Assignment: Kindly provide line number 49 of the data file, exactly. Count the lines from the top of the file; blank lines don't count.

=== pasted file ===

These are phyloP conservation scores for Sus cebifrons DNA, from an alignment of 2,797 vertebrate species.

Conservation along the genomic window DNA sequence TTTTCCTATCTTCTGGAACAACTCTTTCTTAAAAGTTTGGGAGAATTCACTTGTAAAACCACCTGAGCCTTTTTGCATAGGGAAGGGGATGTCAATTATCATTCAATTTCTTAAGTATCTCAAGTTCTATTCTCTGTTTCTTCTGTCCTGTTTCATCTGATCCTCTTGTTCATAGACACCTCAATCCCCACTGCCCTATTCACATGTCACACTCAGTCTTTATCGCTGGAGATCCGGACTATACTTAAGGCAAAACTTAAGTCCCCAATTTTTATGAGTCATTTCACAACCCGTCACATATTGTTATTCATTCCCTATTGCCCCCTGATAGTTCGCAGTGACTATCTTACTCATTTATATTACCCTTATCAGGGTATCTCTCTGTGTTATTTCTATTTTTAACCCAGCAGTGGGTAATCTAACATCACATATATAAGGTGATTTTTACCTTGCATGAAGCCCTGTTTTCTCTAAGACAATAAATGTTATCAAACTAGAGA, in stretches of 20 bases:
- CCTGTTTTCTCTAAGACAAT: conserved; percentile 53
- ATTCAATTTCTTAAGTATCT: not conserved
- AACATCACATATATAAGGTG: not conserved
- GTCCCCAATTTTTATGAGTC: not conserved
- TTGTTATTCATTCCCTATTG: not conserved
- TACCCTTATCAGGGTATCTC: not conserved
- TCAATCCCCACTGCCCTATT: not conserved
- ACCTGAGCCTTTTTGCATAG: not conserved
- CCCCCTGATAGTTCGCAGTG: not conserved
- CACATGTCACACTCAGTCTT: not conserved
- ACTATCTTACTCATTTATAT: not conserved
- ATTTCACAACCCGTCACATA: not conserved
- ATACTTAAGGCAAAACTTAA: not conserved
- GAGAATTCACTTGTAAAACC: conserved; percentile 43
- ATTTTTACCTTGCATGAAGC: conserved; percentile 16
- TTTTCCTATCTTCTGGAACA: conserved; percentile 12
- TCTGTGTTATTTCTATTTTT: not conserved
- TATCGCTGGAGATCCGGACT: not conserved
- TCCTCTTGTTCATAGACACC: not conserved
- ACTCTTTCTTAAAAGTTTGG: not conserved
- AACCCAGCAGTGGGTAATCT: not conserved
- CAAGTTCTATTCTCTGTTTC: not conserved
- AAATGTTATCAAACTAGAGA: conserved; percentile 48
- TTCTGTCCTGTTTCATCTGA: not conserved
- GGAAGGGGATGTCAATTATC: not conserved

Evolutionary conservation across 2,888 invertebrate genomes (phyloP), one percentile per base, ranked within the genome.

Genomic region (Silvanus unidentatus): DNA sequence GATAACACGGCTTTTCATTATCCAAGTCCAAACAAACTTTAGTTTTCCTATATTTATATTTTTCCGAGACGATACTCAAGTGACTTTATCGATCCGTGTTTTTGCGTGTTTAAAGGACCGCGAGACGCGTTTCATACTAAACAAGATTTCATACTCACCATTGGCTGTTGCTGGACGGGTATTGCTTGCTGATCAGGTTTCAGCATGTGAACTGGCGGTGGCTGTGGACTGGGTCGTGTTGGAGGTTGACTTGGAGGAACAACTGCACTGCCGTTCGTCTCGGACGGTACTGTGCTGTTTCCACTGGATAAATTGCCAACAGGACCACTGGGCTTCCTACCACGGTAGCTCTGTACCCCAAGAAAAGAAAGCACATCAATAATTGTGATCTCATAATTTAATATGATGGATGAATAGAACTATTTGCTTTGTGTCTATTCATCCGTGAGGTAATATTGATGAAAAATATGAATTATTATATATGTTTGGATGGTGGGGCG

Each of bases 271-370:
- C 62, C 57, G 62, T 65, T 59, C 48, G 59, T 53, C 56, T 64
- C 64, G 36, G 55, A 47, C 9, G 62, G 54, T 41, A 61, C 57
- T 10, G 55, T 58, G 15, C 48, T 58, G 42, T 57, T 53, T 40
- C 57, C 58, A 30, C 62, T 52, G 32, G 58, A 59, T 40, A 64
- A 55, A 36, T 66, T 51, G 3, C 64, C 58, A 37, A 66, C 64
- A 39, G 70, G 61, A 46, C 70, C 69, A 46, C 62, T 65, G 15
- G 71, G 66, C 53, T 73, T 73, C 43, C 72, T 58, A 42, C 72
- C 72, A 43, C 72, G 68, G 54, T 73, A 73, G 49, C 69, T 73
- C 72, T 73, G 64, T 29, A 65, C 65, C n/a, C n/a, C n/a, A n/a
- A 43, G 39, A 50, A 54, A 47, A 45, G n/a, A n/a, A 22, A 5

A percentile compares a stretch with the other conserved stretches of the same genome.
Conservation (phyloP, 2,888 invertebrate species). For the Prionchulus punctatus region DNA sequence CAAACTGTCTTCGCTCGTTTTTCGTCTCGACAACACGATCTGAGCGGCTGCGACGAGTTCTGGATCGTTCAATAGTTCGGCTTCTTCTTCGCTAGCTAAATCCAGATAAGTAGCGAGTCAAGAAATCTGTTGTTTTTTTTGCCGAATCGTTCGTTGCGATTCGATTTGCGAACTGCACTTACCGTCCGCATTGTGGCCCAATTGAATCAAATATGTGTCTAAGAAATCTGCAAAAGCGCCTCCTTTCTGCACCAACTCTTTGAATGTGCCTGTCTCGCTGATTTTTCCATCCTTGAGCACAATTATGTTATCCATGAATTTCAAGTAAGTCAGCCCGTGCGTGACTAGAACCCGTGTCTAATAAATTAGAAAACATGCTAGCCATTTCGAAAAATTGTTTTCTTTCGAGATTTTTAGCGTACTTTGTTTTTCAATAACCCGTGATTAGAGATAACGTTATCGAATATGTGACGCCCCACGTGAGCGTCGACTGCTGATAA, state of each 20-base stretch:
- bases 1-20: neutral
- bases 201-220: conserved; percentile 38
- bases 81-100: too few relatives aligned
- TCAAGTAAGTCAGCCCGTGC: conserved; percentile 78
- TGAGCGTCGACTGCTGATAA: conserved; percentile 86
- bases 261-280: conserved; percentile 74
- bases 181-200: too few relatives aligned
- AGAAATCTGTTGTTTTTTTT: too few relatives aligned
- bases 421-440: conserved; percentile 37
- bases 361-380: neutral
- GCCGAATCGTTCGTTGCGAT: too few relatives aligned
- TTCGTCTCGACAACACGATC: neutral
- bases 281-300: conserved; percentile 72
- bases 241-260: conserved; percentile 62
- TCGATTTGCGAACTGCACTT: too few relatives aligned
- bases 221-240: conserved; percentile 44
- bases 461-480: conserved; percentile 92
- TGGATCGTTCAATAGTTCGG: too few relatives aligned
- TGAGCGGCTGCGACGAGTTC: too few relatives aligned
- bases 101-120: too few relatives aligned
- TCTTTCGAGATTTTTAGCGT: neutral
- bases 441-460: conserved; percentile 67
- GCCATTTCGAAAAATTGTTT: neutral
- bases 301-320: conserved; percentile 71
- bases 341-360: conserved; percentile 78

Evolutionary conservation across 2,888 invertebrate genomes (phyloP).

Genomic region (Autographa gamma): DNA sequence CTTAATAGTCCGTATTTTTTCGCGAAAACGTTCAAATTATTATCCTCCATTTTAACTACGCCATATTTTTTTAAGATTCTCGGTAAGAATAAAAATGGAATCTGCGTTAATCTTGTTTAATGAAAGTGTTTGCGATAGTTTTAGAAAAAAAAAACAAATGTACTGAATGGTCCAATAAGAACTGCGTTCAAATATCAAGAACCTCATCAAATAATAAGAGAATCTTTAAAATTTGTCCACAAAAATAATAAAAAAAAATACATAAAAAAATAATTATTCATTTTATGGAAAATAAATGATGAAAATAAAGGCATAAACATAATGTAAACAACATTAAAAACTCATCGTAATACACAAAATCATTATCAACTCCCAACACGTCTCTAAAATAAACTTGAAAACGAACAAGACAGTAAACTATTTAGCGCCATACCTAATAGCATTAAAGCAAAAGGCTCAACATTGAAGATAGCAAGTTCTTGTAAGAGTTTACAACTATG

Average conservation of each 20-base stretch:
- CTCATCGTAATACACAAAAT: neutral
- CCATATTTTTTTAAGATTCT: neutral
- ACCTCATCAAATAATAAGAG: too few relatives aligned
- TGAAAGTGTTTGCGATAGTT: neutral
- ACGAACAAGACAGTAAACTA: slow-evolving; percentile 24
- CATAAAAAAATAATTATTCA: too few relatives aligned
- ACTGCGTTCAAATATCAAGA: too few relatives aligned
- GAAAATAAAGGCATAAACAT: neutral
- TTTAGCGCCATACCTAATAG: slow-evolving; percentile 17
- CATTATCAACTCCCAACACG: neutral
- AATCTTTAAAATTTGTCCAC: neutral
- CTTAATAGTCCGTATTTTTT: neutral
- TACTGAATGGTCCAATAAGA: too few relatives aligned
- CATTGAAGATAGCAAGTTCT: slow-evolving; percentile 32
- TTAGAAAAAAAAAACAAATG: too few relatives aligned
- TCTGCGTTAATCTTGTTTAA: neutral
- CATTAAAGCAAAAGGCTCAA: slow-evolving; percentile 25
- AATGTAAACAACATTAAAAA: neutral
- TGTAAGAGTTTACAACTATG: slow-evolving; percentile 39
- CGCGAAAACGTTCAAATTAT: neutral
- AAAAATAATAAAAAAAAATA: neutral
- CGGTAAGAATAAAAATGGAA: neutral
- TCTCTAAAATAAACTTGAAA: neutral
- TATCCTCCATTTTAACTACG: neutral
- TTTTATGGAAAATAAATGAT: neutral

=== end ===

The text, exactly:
- bases 181-200: too few relatives aligned